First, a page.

One way of checking a system is working properly is to use audits. Surprisingly, few companies do this well. Instead, they just relying on SIEM systems to detect everything. Fremantle said: “That’s where some of the rule-based and AI security that we have comes in. We have a very flexible policy engine, which has both a set of pre-written policies and on-board policies.”

He gave examples of sudden spikes in the average traffic per day from a supplier. That behaviour should flag up and require an administrator to check it is okay. Fremantle also believes that companies need to understand how traffic differs between suppliers. It allows them to detect any anomalies more easily.

One way of doing this is to make sure the rule-based policies look at traffic and time-based patterns. For example, a customer may preface every order with two queries. If suddenly it submits orders with no queries that should be a red flag. To build these rules takes time and experience, which is why WS02 has its own AI research team looking for these anomalies through an automated AI-based solution.

How easy is it to patch an API?

APIs can be complicated, and few customers use all of them. It creates a risk that customers might not patch because they don’t think the patch applies to them. Additionally, a customer may be worried about a patch breaking their software. How do you enforce patching?

Fremantle believes that API patching is easier than with other software. He says: “Once you’ve applied a patch to the API, everyone has it. Any calls they make will be to the patched API.”

At the same time, Fremantle believes the API provider needs to think the process through. “The API provider creates two kinds of patches; breaking patches and non-breaking patches. When you update that API, you as the provider have to do the testing and decide, is this something that I can change without breaking my consumers or not? If it is a non-breaking patch its easy. You just fix that security hole directly and enforce it.”

What about breaking API changes? This is where Fremantle sees the power of an API over traditional software. In the case of the latter, you cannot enforce what customers download and use. With an API, it is different. He says: “In the API case, I launch an updated version and push out a notification to all the API consumers through the portal to say, “There’s going to be a CVE notification in a month’s time. We need everybody to have updated before that notification goes out to the public.”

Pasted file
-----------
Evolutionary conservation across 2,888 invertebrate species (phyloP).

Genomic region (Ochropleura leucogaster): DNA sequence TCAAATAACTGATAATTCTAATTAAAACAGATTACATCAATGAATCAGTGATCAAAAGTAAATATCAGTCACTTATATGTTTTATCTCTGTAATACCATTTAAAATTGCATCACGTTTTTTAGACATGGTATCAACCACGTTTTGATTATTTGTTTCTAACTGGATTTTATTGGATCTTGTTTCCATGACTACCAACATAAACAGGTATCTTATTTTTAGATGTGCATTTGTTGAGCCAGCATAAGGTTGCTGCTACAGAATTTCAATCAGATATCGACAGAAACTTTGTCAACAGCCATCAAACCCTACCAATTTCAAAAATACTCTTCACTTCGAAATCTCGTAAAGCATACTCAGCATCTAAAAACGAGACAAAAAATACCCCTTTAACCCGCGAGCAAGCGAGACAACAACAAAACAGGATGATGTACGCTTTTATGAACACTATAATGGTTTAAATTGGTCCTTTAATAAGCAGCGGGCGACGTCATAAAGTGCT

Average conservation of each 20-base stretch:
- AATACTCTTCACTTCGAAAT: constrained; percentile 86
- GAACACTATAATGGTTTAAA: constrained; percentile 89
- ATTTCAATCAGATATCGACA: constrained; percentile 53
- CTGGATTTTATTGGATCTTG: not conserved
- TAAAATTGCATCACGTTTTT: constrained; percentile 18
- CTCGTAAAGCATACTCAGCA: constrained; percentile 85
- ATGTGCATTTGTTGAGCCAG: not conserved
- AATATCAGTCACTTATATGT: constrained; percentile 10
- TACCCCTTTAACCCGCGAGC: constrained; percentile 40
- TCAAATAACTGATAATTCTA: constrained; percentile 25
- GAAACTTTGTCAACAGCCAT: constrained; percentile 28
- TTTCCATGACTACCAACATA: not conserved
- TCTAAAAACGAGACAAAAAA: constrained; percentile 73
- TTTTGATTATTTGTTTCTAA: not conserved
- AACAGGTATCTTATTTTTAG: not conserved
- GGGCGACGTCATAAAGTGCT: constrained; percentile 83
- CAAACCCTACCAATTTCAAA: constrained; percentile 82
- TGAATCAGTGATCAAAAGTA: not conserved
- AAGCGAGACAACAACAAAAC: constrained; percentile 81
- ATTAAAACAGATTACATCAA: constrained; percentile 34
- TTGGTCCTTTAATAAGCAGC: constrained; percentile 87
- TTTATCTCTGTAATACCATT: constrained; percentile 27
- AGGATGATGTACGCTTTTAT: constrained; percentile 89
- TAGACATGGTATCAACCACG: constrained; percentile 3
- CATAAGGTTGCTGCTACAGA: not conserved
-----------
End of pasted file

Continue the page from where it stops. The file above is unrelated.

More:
If customers don’t upgrade the API, Fremantle says you just email them, call them, nag them. Warn that you are going to cut them off if they don’t act. Importantly, you can see what version they are using so security is stronger.

But does this approach work?

Fremantle believes it does. He says that WS02 is seeing customers enforcing versioning. It’s part of the solution that WS02 provides. He said: “You cannot do unversioned APIs. All of our customers are doing versioned APIs because we won’t let them do anything else. They are using that capability to track who’s on the old versions and to actively try and move deprecated users over.”

What’s important here is that this solves the problem companies have across their wider software estate. Many find themselves running multiple versions of software in test, dev and production. It increases the security gap, especially for developers who may write code without realising it reopens a vulnerability. If that isn’t picked up in testing, then it ends up a production problem.

One of the advantages of moving to cloud-based platforms, says Fremantle is: “They are doing more robust security in the cloud than they were on-premises. Amazon, Microsoft, Google are applying AI and other techniques, and best practice to securing things.” Interestingly, he also sees this shifting responsibility for security. “Once you have a cloud-based solution, you are responsible for security, not the customer.”

Enterprise Times: What does this mean

Software security is hard. There are a lot of moving parts, and not all of them are under the control of the vendor. What is clear from talking with Fremantle, is that this is changing with APIs and cloud-based systems. Those vendors who invest in APIs and manage them correctly can address security issues quickly and enforce patching. The key here is enforcing. As some API vendors have discovered, you can’t just leave it to customers to choose when they get around to patching a vulnerability.

Cloud also brings a change in security, not least in responsibility. It’s too easy to blame the customer for not patching. Few customers run simple environments where a patch can be thrown at software with no concern. The more complex the environment, the more chance a patch for one product will break others. As software moves to the cloud, Freemantle sees the responsibility being that of the vendor to patch.

This is exactly what we see with mobile devices. Software is constantly being updated to fix bugs, vulnerabilities and add new functionality. Users don’t question the level of updates, they just let them happen. Can cloud-based APIs be the solution for the enterprise to get to this same level of security and control?